Levine on Wall Street: Boardroom Drama

Also, high-frequency trading lawsuits and Herbalife inquiries, which are two of the least surprising things imaginable.

Marty Lipton is consistent.

Marty Lipton thinks that boards and executives should run companies without too much input from shareholders. Marty Lipton is also the chairman of NYU's board. How's that working out?

More than a decade ago, Mr. Lipton handpicked Dr. Sexton without any systematic search process — and for years the board could congratulate itself on its choice. During Dr. Sexton's tenure, admission applications have risen 45 percent, and N.Y.U. has attracted top-level professors and administrators.

But under a cloud of faculty unrest, Dr. Sexton announced in August that he would step down at the end of his term, in 2016. In the past two years, faculty anger at Dr. Sexton and the board has marred the university's increasingly high profile.

So, mixed. (Also, goofily, NYU's board has 65 members, some of whom seem not to show up to meetings but are Lipton's buddies.) A really fun project for Carl Icahn would be to mount a dissident slate of directors for NYU's board.

Tech investors top-ticked.

Here is a Financial Times story about how investors in tech companies unloaded shares in the months leading up to the recent slump, both in the form of insider selling in public companies and in the form of private-company investors selling stakes in fundraising rounds. But of course the recent glut of tech initial public offerings is another example. Of course smart investors sell more the higher valuations get, and the best time to sell is always just before the crash. Meanwhile companies that don't need money are in the best position to raise more money, which is also intuitive.

Ooh a high-frequency trading lawsuit.

"CME Group Inc., owner of the world's largest futures market, was sued by users who allege the company sold order information to high-frequency traders ahead of other market participants." CME says, "The suit is devoid of any facts supporting the allegations and, even worse, demonstrates a fundamental misunderstanding of how our markets operate." Its spelling is also unimpressive. There's gonna be a whole lot more of this, are you excited?

There's an Herbalife criminal inquiry.

You should probably just assume that the FBI is conducting a criminal inquiry into every person and company in America and most of the ones abroad, so I don't know how newsy this one is. Nobody seems to know if anything will come of it, and at this point Herbalife inquiries have a $20-bill-on-the-ground problem, where if they were going to result in anything they'd already have resulted in something. But the stock was down 14 percent on Friday, so some flavor of efficiency is wrong.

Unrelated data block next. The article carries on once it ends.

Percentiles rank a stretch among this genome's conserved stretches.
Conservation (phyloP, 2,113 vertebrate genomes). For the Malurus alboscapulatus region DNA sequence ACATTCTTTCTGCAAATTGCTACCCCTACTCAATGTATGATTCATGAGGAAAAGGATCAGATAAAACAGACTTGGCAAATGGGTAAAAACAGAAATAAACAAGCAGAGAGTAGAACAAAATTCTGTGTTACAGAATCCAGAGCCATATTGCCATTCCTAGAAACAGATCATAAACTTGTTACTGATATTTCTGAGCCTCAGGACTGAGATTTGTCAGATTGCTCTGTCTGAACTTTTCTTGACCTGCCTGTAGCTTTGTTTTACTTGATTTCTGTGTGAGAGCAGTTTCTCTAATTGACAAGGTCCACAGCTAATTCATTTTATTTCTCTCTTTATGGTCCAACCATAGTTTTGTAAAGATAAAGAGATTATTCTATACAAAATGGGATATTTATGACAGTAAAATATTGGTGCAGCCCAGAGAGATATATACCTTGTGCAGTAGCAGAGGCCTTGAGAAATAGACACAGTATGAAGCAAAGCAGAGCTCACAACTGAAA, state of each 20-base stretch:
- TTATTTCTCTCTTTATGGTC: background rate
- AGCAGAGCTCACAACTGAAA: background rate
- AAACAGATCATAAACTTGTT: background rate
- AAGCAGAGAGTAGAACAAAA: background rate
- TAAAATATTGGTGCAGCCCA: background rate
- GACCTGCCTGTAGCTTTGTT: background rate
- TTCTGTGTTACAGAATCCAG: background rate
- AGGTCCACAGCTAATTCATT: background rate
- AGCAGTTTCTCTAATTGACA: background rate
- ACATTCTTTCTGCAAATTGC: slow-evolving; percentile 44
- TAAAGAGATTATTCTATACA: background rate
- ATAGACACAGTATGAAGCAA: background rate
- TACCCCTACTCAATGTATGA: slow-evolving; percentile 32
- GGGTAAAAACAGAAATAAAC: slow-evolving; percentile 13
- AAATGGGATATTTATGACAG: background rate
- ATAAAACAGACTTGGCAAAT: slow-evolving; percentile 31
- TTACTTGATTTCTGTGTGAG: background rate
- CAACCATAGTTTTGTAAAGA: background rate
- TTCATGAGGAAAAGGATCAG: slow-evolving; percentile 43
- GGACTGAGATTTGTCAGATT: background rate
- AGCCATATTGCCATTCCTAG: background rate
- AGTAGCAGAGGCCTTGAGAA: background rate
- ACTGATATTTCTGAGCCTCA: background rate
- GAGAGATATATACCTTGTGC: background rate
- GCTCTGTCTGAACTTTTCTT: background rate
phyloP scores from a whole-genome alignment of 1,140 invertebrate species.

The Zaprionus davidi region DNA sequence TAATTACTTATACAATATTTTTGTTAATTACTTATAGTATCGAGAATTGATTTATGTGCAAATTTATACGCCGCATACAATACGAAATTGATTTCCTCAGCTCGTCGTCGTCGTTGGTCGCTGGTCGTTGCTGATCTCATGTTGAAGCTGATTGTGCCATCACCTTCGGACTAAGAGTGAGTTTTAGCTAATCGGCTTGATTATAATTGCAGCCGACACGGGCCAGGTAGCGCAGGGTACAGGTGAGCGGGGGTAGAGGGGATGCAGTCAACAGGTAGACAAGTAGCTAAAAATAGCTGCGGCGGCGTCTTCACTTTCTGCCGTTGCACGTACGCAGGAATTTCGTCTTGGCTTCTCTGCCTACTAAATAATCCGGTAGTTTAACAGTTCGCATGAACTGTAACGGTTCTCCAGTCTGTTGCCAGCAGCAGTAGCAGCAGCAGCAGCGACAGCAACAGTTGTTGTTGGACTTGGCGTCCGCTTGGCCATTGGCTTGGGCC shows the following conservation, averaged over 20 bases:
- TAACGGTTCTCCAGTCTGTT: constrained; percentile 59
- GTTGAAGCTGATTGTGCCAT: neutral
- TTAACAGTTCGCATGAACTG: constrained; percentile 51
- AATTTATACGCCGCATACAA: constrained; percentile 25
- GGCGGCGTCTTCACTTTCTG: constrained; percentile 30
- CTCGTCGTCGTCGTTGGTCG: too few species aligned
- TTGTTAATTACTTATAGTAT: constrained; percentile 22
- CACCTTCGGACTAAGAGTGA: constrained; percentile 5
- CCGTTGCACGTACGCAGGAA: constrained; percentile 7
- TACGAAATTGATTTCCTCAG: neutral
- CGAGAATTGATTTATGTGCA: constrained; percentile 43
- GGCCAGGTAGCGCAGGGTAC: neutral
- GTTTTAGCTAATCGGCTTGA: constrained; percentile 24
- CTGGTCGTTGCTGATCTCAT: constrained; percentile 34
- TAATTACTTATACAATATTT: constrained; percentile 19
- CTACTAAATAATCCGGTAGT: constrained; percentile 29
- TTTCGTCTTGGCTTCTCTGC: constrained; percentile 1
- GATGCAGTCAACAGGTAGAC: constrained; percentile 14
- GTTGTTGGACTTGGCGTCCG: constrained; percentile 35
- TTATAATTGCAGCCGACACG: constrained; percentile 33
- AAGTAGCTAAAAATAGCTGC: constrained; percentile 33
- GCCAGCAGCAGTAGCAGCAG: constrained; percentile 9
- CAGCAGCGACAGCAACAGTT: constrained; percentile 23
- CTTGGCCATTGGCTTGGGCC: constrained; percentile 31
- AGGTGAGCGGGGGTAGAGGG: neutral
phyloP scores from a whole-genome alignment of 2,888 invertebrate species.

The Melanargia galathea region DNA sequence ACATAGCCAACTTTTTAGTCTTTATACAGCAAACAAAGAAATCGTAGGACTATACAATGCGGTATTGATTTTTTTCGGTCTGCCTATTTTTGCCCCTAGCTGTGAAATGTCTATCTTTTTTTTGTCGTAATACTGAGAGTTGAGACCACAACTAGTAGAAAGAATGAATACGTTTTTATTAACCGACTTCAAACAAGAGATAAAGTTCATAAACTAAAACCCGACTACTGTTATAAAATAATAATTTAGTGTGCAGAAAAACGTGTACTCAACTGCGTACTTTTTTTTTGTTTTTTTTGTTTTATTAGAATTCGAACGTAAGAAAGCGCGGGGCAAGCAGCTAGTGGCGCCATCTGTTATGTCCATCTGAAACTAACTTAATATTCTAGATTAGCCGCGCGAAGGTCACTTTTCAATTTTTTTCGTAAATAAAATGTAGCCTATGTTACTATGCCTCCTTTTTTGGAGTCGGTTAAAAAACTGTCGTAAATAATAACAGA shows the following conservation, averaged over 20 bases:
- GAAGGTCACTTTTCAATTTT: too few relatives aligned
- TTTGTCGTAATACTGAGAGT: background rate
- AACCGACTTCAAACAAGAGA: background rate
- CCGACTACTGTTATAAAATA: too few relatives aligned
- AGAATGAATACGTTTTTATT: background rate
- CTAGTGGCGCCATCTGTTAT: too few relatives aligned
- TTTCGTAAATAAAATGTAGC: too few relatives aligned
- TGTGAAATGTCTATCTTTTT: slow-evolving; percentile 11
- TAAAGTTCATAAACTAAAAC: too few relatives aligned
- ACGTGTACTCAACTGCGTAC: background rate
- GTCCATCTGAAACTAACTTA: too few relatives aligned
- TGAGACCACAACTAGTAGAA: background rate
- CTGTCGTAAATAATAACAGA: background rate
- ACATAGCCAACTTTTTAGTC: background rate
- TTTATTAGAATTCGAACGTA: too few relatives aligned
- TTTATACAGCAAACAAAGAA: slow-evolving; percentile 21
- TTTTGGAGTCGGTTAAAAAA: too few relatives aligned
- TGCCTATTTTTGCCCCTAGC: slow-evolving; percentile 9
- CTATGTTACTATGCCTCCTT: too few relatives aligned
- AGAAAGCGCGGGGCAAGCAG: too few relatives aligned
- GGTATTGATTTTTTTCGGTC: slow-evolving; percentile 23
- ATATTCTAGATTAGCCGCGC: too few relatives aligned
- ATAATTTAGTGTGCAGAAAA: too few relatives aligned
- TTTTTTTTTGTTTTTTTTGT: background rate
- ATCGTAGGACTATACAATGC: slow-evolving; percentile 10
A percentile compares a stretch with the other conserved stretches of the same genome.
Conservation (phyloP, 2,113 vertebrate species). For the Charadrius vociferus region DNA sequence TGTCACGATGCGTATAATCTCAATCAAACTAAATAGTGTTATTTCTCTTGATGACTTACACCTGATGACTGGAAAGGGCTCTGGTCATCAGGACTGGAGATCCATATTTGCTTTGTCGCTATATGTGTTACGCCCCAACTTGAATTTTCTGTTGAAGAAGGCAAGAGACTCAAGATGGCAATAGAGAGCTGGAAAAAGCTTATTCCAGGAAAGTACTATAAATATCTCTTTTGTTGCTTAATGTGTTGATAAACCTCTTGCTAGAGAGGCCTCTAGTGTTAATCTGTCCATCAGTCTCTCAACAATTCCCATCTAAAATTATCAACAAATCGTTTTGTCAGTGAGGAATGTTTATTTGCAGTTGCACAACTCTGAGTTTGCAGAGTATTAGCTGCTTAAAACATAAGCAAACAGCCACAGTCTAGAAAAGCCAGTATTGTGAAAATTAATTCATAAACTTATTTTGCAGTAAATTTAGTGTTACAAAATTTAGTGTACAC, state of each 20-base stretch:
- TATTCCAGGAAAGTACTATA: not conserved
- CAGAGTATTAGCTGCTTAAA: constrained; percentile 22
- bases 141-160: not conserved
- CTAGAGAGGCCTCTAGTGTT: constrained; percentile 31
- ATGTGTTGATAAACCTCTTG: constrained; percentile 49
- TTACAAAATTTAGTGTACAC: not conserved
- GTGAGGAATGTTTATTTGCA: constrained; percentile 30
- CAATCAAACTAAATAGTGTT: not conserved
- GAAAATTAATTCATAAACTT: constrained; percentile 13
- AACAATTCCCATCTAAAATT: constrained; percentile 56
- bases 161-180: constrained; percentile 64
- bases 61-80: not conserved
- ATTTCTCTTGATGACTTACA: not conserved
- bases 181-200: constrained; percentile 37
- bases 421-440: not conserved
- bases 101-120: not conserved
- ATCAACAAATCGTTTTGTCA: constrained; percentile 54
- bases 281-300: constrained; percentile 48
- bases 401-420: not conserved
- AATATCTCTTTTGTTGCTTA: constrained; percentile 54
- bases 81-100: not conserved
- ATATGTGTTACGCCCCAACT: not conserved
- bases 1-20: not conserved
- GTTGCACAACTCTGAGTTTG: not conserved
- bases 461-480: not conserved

"Appraisal arbitrage."

I suppose "merger arbitrage" got this terminological ball rolling but there is nothing arbitrage-y about voting against a merger and then hoping that a judge thinks you got ripped off and should get more money. It is getting more popular now, and it keeps working: "About 81% of Delaware appraisals that went to trial since 1993 have yielded higher prices," plus interest.

Executive pay exhibits downward nominal rigidity .

Are you surprised?

Things happen.

Should Greece default? Citigroup fired another Prince. Law firms keep merging. Gisele got audited. A theory of Tesla's business model. The Bank of Facebook. If you make $5 million a year, why would you turn down a little more? Check your phone at the door. Chicken corsages.

This column does not necessarily reflect the opinion of Bloomberg View's editorial board or Bloomberg LP, its owners and investors.

    (Matt Levine writes about Wall Street and the financial world for Bloomberg View.)

    To contact the author on this story:
    Matthew S Levine at mlevine51@bloomberg.net

    To contact the editor on this story:
    Zara Kessler at zkessler@bloomberg.net

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